- 338 is a composite number.
- Prime factorization: 338 = 2 x 13 x 13, which can be written 338 = 2 x 13²
- The exponents in the prime factorization are 1 and 2. Adding one to each and multiplying we get (1 + 1)(2 + 1) = 2 x 3 = 6. Therefore 338 has exactly 6 factors.
- Factors of 338: 1, 2, 13, 26, 169, 338
- Factor pairs: 338 = 1 x 338, 2 x 169, or 13 x 26
- Taking the factor pair with the largest square number factor, we get √338 = (√2)(√169) = 13√2 ≈ 18.385

Starguy recently nominated me for this blue-green Liebster award. Many bloggers have a no award policy, and I can certainly understand why: receiving an award is a bit of work if you accept it. The Liebster award has been around for a long time, and it has been said that just about every blogger has received it at one time or another.

As these images demonstrate, some recipients have changed the way the award looks.

Since the logo has been changed multiple times by multiple people, I don’t feel bad having a somewhat rebellious attitude as I accept some of the qualifiers for the award while rejecting others. I’m not interested in sharing 11 random facts about myself, answering 11 questions, or coming up with 11 more to ask my nominees. I’m sure you will learn at least 11 things about me just reading this post anyway. (Random fact: I don’t like reading really long posts that go on forever, and this post will be long enough as it is.) If my nominees would like to write and answer questions, they can refer back to the questions asked in Starguy‘s post.

The idea of the Liebster award is to help bloggers get out of their comfort zones and discover new blogs, and I have done that. In fact several of the blogs I mention in this post I discovered within the last couple of weeks.

Rather than make a simple list of nominees, I’m going to do MORE than required and describe one of their noteworthy posts. Hopefully, the way that I do this will cause them to get a pingback notification because rebellious me is probably not going to inform them of their nominations any other way. Besides, if more people click on their links because I nominated them here, then the nomination will be meaningful. They will most likely notice when they view the referrers on their stat pages that Findthefactors is sending several people their way as well. Otherwise, this nomination won’t mean much. Nevertheless, please, click on their links. Here are my 11 nominees in no particular order:

- Even though I am an English speaking grandma, I listened only to Hungarian Christmas carols this year. Justkinga is a Hungarian teenage girl who listens to popular English music all year long. She takes TEN classes at a bilingual school, but somehow finds the time to write a delightful blog in ENGLISH regularly. I ADMIRE HER for writing in English even if there is an occasional grammar error or incorrect word choice. She also writes about Hungarian life and culture.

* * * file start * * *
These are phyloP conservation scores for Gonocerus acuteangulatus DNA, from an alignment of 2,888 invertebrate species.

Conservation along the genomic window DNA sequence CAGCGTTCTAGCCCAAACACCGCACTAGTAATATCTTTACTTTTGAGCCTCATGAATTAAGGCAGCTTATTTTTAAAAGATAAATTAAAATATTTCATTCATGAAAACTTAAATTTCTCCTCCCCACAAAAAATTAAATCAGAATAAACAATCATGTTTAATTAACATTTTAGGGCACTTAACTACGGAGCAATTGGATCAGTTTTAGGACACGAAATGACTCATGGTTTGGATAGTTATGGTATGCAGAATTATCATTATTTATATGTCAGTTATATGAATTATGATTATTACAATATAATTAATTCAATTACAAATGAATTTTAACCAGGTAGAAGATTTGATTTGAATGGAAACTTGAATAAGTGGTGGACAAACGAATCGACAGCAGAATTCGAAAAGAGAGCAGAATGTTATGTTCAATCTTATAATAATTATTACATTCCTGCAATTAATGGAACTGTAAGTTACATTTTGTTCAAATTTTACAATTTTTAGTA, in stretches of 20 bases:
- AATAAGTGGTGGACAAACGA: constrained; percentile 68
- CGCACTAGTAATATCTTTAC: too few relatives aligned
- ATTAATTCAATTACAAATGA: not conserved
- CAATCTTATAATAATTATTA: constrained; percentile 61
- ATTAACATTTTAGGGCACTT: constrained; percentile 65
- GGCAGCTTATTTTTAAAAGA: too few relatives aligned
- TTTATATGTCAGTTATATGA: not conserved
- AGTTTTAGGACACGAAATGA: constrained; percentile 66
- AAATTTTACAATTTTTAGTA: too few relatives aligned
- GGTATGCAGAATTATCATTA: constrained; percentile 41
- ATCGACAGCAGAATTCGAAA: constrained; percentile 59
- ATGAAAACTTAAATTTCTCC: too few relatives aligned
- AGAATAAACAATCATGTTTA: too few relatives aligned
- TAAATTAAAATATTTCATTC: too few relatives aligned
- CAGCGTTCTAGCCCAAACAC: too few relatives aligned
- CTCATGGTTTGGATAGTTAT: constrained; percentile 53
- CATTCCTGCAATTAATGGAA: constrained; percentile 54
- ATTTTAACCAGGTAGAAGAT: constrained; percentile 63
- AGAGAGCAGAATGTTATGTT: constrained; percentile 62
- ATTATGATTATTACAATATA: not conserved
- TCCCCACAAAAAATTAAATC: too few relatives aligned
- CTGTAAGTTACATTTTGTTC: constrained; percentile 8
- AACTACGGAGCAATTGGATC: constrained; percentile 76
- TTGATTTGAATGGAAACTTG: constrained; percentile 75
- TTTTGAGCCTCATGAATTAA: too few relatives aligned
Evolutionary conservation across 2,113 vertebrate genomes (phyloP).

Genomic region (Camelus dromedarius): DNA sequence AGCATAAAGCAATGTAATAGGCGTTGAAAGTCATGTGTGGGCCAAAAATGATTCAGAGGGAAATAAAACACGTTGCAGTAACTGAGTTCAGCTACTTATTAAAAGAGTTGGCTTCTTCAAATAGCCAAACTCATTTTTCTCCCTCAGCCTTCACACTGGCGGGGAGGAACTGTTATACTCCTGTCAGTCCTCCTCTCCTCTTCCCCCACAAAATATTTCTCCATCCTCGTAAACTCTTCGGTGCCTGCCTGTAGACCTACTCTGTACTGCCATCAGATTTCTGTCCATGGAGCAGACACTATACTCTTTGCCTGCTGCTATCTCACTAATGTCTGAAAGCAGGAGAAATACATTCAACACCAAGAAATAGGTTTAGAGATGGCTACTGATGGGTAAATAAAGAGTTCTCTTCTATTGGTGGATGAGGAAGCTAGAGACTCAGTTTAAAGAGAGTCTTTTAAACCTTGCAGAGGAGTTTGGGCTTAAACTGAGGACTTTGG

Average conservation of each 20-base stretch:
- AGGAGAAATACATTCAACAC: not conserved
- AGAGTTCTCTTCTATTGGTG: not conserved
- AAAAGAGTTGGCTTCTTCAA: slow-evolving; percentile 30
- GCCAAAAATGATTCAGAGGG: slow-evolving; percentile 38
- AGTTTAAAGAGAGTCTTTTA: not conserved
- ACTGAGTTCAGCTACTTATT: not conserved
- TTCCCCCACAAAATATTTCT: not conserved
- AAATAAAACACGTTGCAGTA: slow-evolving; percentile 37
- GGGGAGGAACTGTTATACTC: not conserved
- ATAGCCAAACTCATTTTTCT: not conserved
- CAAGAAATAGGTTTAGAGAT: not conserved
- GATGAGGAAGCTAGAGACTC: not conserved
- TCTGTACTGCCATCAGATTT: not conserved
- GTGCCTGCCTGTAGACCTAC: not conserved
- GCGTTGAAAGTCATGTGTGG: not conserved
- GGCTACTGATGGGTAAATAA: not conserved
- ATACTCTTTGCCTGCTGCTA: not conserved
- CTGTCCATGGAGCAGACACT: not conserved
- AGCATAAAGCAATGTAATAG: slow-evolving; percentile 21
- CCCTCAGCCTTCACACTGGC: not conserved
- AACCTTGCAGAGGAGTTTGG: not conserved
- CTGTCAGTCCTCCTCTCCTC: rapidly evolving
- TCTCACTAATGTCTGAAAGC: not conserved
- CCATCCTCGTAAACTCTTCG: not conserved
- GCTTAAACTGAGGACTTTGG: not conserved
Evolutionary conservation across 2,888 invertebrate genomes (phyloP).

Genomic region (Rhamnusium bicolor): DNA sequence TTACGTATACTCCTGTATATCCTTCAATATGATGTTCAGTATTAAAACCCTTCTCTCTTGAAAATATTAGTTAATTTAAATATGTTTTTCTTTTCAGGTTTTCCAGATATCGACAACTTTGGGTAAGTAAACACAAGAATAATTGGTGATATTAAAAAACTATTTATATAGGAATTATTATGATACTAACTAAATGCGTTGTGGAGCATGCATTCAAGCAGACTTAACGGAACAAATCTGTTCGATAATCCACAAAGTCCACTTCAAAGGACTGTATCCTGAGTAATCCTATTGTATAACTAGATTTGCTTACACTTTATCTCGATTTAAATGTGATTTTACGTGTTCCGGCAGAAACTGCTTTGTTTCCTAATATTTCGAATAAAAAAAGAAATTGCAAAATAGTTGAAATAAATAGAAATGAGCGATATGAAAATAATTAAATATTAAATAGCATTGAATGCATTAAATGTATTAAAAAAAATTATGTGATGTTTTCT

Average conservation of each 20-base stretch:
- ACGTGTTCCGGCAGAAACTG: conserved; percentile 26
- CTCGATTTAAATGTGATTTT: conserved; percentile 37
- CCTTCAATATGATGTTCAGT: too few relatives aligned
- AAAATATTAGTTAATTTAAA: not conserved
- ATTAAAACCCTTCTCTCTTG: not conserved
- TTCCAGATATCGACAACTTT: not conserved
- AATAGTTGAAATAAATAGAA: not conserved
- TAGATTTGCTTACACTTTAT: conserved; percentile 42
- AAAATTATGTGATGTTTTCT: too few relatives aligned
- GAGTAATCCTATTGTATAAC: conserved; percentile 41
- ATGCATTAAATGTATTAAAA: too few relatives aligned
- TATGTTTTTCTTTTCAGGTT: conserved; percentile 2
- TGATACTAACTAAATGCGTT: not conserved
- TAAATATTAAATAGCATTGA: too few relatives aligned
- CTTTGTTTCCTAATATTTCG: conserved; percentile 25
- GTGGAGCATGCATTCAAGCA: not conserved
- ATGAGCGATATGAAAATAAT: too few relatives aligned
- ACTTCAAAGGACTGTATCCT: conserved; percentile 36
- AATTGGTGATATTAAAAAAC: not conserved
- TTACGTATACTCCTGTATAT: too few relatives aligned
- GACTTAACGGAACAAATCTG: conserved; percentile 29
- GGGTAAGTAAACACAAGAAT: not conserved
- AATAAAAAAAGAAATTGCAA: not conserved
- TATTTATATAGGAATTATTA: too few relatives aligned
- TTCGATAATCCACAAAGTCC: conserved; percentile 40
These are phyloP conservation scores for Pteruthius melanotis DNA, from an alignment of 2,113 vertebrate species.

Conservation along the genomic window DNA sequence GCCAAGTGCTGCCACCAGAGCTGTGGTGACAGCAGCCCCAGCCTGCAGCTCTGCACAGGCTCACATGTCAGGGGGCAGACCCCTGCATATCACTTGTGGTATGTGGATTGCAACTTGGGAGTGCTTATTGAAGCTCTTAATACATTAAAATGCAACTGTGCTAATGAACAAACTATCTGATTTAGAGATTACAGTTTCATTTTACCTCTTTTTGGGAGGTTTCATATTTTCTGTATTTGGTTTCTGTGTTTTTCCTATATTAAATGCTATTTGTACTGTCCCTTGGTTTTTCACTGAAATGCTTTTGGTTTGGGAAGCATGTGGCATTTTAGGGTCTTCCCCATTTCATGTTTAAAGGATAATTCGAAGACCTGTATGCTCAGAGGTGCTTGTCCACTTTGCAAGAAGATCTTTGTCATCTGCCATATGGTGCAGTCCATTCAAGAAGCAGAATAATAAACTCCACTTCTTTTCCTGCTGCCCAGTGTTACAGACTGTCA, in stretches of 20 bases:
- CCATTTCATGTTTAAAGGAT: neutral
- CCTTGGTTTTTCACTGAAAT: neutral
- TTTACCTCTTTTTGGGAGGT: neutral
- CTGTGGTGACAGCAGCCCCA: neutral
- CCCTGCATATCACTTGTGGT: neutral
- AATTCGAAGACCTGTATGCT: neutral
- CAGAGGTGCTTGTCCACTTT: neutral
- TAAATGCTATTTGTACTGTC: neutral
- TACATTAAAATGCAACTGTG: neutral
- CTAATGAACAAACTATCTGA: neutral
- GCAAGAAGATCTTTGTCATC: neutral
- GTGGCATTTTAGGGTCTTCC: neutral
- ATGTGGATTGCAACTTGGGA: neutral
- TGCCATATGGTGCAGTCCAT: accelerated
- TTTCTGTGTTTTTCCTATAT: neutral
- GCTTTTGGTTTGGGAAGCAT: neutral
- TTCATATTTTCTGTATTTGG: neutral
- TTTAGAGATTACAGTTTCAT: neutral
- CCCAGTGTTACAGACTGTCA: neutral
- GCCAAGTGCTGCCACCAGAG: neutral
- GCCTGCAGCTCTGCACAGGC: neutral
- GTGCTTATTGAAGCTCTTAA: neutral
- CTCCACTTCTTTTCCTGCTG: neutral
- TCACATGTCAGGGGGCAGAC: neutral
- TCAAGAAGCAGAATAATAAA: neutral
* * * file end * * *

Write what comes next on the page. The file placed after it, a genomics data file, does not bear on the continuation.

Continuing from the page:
- Established1962 wrote about an ingenious way to make Snakes and Ladders a game of decision making rather than mere chance. In the process, he made the game something even older players would enjoy playing while they observe some subtle mathematics.
- Nebushumor wrote a very funny post about an extermination ad that featured an adorable Christmas mouse. Other times he’s written about Star Trek, funny family pet rabbit situations, classic cartoons, and comedy gags. Once a week he shares some kind of humorous statistics.
- Solvemymaths shared a great link showing multiple ways to prove the Pythagorean theorem. The 3-4-5 triangle that accompanies his post is far more than a simple illustration. Solvemymaths routinely posts a variety of math problems, gifs, computer programs, and pictures that can help you think and learn to solve your own math problems.
- Because I am a vegetarian, I was intrigued by notquitefrenchcuisine‘s old Hungarian family recipe for vegetarian burgers. I also love that she sprinkles a few Hungarian food words in her posts, too.
- When I first read Puzzled Over’s Ages-of-three-daughters, I wasn’t sure how the last clue could possibly help me solve it. Maybe it will stump you at first, too, but it really can be solved without too much trouble.
- One of the topics Classy Cheapskate blogs about is minimalism. She says a comfortable minimalist owns about 150 things. I can’t imagine that being possible for ANYONE right now, but I do want to head closer to that direction as does she.
- I loved Paula Beardell Krieg’s instructions on how to fold paper to make an-equilateral-triangle and other basic shapes. Her method uses the straight edge of a piece of paper, but no compass is needed. Elementary school children can even make perfect squares or triangles using her methods.
- Margarita Morris is a young adult author who has shared the complete writing process with her readers. Her books are well researched, written, and revised. She also shares her love of great classical music and can capture a scene in nature without writing a single word.
- Resourceaholic scours the internet for resources that teach mathematics. Every one of her posts is loaded with as much information as this link. Your students will learn more if you read her blog, and chances are you will learn something, too!
- Nerdinthebrain is a home-schooling parent who loves science and mathematics and sharing her lessons with us. Because of her, my grandson and I had a ton of fun testing the pH of different liquids using red cabbage water. She has MANY good ideas and products.
- The Chaos Fairy was also nominated for the Liebster Award at the same time that I was so I’m not counting this as one of my 11. Nevertheless, I just had to recognize the DINOSAUR loving in this blog post.